Tuesday, July 12, 2011

Review - Honest Harold (The Harold Peary Show)

Imagine The Great Gildersleeve show.  Now imagine taking away all the characters on the show besides Gildy and replacing them with ones of inferior talent.  If you can successfully do both, you'll have a 'vision" of the 1950's radio program called, "Honest Harold."

The show is situated very much like The Great Gildersleeve.  This is certainly what Harold Peary envisioned in 1949 when he left NBC for CBS.  It's not like he was the only one doing this as many of his contemporaries were doing the same thing (Jack Benny, Amos and Andy, etc.)  He was sure he and his cast would rake in more revenue, would gain a bigger audience... but none of that happened  When he left NBC he assumed Kraft (the Gildersleeve sponsor) would jump on the bandwagon and take the successful Gildersleeve Show right along with him.  But Kraft was super faithful to NBC and Peary wound up at CBS without his sterling cast and without his show.

To make matters worse, William Waterman (a man who looked and sounded an awful lot like Harold Peary) stepped right in and replaced him on The Great Gildersleeve without skipping a beat.  Most people never knew the difference when he left the show!

Honest Harold was about Peary running a daytime radio show for women called, "Honest Harold: The Homemaker."  He would sing and give tips to the gals about housework.  He was a bachelor who lived with his mother.  Actually, this was probably a 100% innocent situation in 1950 but kind of queer when we reflect back on Honest Harold's "life."

Although this show boasted Peary, Parley Baer and Joseph Kearns, I dare say all 3 played their weakest parts of any show in recollection here.  Kearns is particularly weak in his role of Doc Yak-Yak, an annoying "Judge Hooker"-type character in a rip off of the Gildersleeve show.   Joining the cast is Peary's real life wife, Gloria Holliday playing one of his girlfriends.  Sorry, but she's no Shirley Mitchell or Bea Benaderet.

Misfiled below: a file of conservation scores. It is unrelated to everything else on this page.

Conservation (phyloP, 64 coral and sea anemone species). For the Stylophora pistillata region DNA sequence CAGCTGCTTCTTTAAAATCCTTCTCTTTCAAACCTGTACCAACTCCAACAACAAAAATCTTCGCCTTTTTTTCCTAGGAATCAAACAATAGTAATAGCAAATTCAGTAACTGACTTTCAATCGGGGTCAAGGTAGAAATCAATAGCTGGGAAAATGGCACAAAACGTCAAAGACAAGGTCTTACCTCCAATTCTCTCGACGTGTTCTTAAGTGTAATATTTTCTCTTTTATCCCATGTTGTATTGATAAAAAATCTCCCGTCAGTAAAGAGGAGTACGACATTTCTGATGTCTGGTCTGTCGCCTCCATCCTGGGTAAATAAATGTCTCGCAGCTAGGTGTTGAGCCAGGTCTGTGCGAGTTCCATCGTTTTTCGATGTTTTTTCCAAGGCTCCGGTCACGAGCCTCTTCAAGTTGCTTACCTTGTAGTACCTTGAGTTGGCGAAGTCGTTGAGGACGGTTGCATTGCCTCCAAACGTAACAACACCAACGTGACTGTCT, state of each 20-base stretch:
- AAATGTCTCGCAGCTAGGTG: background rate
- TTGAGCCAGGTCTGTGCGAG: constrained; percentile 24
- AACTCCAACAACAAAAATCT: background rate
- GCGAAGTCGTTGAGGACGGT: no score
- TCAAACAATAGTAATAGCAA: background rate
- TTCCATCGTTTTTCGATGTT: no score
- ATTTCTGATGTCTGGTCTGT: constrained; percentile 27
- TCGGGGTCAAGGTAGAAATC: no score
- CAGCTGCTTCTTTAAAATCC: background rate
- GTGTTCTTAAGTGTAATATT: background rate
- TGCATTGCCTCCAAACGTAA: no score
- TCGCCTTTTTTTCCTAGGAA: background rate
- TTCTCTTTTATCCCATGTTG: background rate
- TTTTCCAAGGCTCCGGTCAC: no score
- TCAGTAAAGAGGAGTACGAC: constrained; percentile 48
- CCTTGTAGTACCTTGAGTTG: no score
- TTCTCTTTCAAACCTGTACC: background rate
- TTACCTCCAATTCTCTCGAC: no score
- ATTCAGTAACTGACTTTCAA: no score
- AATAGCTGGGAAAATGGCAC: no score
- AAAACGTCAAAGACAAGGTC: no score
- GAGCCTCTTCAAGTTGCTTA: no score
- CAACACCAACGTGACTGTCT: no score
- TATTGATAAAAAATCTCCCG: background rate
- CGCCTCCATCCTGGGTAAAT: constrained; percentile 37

Honest Harold lasted just one lonesome, unimpressive season.  His partnership with mega-talent Walter Tetley was broken and Peary's show business career would continue it's stumble from here.

It's not a horrible show; but it's a far cry from The Great Gildersleeve.  2 Stars at best.

©Jimbo 2010/2011


  1. I hate to say this, but, again I agree. The Great Gildersleeve was superior to this show and the cast was so much better. I found this show boring and probably would have given it only one star. I think he was empty without Tetley. Boring. I never added this show to my cue.

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  3. Thanks again for the comment. I don't know if I would say that it's boring. It's just like The Great Gilsdesleeve goes to another network but everything is changed slightly - like a time warp.

    The Gildersleeve cast was just so good, from Hooker to Peavy to Birdie to Tetley to Marjorie to Lela. Not to mention Gale Gordon as the next door neighbor. All were very strong "characters" that leave an impression.

    Peary of course leaves an impression as well. The Gildersleeve show has such good characters on there that there is no way it can fail.

    On the other hand, Honest Harold is void of good characters, other than Harold himself. His mother is the same gal who played the landlady of Connie Brooks on Our Miss Brooks - and I can't stand her! The other characters seem like lowbrow ripoffs of Gildersleeve. There is even a boy (nephew I believe) who is a minature Walter Tetley, but younger and not near the same.

    Having said all of that, not a horrible show.


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